Prosper Mendy is a classic winger (despite being in fact a natural left-back) who despite his 6 foot 1 frame, his key strengths are his pace, dribbling and crossing. Ideal. On the other flank, new signing Eirik Ulland Andersen is the polar opposite. Not quick and can’t dribble, but has great vision, long shots, crossing and should be deadly from corners and free kicks. Think James Ward-Prowse when he plays on the right flank for Southampton, but Norwegian; and on £1800 a week instead of per hour.
The other midfielder, Icelandic newgen Óliver “OJ” Jónsson, is something special. The world of Twitter seemed to agree.
Jónsson is going to be an absolute monster, if at SIXTEEN YEARS OLD he isn’t already.
His attribute mix for a central midfielder provides a fantastic starting point. His main job defensively will be to close down opposition threats, winning the ball back before it reaches our back four (tackling 18, bravery 18, aggression 15). Offensively he will be required to move into the channels between opposition defenders, receiving the ball in tight areas and laying it off to more creative players (first touch 15, composure 13, balance 13). Throw in his well above average physical profile, strong free kick ability and strong crossing if and when he drifts out wide and we have the definition of a ‘wonderkid’ on our hands. I am already training him to ‘dive into tackles’ and to focus a little more closely on his passing, vision and technique. His personality will grow and change in time.
At the top of the pitch, one side of our strike force consists of Fitim Azemi who was one of the few players from the dreadful 7 game run who actually passed with flying colours. He bagged 4 goals and looked a constant menace.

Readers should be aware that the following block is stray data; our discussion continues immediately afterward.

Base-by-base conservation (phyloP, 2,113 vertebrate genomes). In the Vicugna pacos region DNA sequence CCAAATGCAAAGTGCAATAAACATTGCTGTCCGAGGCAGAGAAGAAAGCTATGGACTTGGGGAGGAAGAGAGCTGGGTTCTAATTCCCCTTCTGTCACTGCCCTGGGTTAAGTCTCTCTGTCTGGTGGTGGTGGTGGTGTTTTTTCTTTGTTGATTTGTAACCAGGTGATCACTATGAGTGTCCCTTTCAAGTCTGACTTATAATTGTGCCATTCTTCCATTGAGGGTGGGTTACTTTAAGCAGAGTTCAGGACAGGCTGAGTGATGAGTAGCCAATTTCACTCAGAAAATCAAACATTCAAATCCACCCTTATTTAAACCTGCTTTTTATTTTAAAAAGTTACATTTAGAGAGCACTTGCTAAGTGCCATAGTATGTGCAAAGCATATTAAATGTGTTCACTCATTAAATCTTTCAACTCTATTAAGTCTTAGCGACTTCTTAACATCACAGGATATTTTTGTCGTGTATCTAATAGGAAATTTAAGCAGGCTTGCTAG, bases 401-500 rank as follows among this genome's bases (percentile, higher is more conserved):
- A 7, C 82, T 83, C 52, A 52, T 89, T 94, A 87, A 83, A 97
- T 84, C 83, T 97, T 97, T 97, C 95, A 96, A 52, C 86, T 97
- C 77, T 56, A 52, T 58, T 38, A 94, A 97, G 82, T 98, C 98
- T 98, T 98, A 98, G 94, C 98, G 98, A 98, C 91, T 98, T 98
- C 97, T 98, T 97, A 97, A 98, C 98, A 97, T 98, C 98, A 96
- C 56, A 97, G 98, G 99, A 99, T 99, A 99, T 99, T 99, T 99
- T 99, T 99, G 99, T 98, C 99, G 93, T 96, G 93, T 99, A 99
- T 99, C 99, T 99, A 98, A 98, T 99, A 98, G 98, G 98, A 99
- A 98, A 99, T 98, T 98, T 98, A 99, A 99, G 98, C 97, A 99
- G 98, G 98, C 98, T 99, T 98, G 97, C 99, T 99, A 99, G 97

The other is a new signing. 21-year-old, 6 foot 5 Markus Eiane. Eiane is another player I am excited about. Lacking in technical proficiency in a couple of ways (dribbling, first touch, technique) but a physical force in the air coupled with wonderful mental strengths for an attacker (anticipation, composure, flair, off the ball) while still being considered a good finisher from short range as well as long, his potential could be as high as his jumping reach (groan).
With the “off season” lasting four years between campaigns in Norway, we had to play 200 friendlies to pass the time.
They went well.
Some of the direct passing was a joy to behold. The way Fitim Azemi took this down on the turn to finish made me happier than it should have. Welcome back to my WordPress formatting favourite, big white gaps above and below embedded video clips, for no reason.
It’s safe to say I do not expect us to be as tragic as we were in those 7 games when I first took over. 7 of the starting 11 are new players. New players that really do fit the requirements for what I would like Robert Vonsen‘s Tromsø to do.
Here’s an analysis of defending and attacking attribute strengths across the team. More complex analysis may come in time, depending if there are problems that plotting out the numbers will help fix. Standout has to be 16-year old OJ, as incredibly the nearest thing we have to an all-rounder both offensively and defensively. I am happy that three of my first choice back four rate well in a defensive sense, while new playmaker Grønli is clearly our best all out attacker. The relationship between those central midfielders is key, and according to their attributes, they should complement each other well.
Speaking of our German managerial alter-ego, we have finally managed to get some coaching qualifications on the go.
With the three National licences in the bag. Continental C was the next big one to grab. Now that we have that too, it’s Continental B time. Fingers crossed that 6 months down the line we have the funds to study for the A. Then it’s just the Pro licence and then the sky is the limit etc.
Oh and this happened.
We’ve got the badges (sort of), we’ve signed the right players (on paper), embedded a new tactic and prepared well. It’s Tromsø in 2023. We are 100-1 for the title.
It’s go time.
Thanks for reading.